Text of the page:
In contrast, there was no significant difference between the number of horses starting on their left or right leg on anticlockwise courses.
Modelling showed that neither clockwise nor anticlockwise course direction was statistically significantly associated with the leading leg of winning horses.
The starting position relative to the inside fence on clockwise courses did not significantly predict the horse’s leading leg. Furthermore, there was no significant relationship between the starting position relative to the inside fence on anticlockwise courses and the horse’s leading leg at the gallop.
Similarly, the age of the horse did not statistically significantly predict the horse’s leading leg.
There was no relationship between the sex of the horse and the horse’s gallop leading leg.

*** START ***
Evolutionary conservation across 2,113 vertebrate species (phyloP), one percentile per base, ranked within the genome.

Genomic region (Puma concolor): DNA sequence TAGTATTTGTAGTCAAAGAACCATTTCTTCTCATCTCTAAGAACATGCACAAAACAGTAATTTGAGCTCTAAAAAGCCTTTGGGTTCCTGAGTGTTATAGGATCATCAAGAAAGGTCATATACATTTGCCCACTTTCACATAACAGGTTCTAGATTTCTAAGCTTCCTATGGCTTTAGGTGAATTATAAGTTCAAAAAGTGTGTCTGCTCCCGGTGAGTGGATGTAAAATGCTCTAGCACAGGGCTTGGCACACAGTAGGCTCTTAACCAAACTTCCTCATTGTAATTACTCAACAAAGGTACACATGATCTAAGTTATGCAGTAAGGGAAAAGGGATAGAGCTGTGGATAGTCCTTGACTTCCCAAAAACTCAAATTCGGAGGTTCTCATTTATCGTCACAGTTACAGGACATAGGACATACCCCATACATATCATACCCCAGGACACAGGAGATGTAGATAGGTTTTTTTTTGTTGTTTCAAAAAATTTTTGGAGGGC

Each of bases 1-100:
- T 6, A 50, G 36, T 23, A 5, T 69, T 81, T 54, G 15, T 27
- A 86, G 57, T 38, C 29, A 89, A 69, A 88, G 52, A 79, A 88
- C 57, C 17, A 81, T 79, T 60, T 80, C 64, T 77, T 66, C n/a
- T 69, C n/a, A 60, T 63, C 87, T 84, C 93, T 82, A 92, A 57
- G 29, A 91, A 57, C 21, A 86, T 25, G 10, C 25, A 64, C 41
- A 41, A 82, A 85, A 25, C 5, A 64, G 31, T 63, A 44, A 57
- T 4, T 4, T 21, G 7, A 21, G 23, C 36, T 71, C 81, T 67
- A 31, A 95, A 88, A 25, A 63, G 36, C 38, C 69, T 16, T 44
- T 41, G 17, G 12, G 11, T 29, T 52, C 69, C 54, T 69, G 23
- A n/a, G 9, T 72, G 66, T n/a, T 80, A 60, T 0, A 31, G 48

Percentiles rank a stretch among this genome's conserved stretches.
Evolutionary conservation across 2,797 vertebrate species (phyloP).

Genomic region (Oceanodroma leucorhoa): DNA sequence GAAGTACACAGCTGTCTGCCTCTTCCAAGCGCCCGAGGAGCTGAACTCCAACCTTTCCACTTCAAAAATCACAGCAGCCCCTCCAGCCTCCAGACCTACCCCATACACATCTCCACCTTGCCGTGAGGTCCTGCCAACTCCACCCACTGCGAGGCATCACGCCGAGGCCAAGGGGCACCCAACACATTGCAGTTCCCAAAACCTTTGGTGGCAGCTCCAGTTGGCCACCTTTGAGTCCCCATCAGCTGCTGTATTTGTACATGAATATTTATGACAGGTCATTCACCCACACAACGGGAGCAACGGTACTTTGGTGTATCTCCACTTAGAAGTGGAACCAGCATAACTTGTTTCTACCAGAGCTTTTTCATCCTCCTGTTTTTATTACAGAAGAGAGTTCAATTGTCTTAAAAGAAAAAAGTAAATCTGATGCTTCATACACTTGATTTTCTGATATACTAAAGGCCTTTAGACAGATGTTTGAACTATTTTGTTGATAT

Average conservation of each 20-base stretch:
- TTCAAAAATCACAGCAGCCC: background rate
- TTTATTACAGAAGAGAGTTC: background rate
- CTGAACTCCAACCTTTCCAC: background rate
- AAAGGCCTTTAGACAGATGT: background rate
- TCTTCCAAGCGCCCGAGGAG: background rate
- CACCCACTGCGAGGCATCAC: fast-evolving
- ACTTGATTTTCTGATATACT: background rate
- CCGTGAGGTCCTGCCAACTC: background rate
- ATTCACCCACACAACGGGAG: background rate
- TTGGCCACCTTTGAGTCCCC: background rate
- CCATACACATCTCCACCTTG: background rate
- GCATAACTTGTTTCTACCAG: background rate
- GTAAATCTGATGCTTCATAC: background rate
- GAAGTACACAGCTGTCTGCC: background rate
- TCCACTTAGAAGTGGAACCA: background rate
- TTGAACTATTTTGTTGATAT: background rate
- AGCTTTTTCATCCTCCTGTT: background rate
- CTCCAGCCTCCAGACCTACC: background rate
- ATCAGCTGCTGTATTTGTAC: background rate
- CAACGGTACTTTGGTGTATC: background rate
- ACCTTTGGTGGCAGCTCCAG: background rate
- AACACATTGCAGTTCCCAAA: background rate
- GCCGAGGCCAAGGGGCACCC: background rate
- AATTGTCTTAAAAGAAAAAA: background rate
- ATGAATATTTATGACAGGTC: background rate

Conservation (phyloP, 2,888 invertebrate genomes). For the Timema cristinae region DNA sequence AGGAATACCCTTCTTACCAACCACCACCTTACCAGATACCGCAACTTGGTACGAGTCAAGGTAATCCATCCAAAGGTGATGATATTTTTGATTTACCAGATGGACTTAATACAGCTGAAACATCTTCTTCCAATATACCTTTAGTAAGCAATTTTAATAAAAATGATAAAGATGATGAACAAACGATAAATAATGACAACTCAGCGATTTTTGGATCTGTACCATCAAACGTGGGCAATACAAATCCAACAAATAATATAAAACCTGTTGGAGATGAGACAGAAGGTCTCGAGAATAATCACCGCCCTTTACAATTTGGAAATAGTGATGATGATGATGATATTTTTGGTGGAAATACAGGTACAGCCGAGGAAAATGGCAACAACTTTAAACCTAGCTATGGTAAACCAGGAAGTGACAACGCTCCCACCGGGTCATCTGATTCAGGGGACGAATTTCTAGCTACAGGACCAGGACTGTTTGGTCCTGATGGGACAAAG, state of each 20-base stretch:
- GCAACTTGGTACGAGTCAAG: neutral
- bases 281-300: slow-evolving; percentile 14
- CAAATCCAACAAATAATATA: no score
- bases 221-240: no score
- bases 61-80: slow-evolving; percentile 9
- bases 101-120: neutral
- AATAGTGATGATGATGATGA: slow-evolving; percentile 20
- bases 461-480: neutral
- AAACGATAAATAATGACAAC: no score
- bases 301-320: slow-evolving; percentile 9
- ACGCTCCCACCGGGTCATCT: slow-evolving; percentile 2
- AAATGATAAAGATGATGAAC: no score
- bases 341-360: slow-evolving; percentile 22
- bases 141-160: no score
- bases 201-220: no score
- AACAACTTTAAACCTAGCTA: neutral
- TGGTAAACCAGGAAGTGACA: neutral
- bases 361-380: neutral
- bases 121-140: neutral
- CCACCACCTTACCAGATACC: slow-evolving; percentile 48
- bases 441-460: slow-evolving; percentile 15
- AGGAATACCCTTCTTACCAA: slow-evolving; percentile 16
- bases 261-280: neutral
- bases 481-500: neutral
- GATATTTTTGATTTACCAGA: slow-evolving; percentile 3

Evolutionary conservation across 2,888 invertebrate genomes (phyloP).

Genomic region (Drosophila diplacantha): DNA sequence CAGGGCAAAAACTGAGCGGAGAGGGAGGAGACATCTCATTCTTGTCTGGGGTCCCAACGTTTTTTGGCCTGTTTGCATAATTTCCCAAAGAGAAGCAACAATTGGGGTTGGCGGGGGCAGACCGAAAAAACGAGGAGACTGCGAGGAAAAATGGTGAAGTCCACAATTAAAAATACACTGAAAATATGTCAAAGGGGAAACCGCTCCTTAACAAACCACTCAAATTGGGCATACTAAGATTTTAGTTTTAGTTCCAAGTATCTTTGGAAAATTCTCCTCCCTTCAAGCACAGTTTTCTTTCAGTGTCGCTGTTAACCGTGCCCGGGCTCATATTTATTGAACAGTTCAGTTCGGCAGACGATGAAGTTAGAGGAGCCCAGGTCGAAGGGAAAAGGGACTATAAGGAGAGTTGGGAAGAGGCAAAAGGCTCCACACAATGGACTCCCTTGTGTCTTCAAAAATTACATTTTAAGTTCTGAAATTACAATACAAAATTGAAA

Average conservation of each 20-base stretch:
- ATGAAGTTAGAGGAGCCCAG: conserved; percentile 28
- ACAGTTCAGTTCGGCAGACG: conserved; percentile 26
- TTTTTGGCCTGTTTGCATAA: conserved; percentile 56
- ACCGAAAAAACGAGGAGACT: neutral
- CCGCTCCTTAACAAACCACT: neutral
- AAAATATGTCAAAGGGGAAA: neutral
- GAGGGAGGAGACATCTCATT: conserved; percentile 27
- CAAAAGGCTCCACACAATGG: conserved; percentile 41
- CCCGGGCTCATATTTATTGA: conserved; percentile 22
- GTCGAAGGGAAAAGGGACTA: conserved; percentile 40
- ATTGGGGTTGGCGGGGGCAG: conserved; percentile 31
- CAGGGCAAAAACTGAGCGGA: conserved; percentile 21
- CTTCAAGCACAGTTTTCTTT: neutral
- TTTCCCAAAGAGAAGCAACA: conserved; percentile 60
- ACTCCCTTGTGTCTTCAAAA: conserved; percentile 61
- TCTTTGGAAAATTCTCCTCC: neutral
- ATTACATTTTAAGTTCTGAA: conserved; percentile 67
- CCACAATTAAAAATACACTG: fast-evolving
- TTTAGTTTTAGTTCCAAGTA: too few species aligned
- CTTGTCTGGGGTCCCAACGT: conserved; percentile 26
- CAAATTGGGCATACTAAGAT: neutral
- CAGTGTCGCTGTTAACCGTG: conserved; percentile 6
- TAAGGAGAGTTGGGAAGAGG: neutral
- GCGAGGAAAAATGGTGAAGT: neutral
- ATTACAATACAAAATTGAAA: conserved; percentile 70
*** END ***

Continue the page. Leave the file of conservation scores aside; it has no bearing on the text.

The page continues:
Further modelling was run for stallions, geldings and mares, and no association was found between them with preference for leading leg.
The study team also tested for individual laterality in 44 horses, based on repeated measures, to determine if horses were individually lateralised.
Individually, 43 of the 44 horses exhibited some degree of laterality and one was ambilateral, having equal numbers of left and right leg starts.
Twenty-two of the horses exhibited a trend towards right laterality, two of them significantly so (4.5%). Twenty-one horses exhibited a left laterality, eight of them significantly so (18%).
Of the significantly lateralised horses, there were two right and two left-favouring geldings, four left-favouring females and one left-favouring stallion.